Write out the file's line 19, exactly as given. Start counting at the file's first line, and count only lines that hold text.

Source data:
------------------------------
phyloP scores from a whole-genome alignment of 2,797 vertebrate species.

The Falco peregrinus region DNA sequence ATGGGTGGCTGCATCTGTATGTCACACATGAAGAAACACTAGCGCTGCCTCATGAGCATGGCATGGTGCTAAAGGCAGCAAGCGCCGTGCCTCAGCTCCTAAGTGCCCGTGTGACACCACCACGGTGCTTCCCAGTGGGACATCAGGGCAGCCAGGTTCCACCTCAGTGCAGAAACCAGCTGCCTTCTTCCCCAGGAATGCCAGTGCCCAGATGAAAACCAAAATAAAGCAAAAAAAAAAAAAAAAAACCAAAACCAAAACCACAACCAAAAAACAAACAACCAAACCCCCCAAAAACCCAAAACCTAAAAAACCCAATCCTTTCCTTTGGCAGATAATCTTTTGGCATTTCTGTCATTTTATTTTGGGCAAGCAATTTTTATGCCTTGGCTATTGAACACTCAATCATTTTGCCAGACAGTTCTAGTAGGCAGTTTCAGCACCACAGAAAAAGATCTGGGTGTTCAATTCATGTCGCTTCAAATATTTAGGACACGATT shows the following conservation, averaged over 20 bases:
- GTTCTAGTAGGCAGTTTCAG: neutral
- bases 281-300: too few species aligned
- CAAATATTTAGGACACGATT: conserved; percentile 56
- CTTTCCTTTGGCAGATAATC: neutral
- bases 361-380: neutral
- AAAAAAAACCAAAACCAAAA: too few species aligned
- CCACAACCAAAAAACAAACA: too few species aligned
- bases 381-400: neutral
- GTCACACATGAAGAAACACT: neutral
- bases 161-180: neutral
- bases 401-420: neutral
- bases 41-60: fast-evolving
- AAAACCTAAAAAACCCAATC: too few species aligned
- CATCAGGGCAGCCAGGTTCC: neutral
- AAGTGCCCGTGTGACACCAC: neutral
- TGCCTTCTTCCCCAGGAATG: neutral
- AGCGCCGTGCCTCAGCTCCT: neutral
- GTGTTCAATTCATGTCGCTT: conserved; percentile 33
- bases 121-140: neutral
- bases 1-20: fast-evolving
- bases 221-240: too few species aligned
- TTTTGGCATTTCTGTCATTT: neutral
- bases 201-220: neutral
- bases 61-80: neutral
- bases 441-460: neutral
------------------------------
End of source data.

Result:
- AGCGCCGTGCCTCAGCTCCT: neutral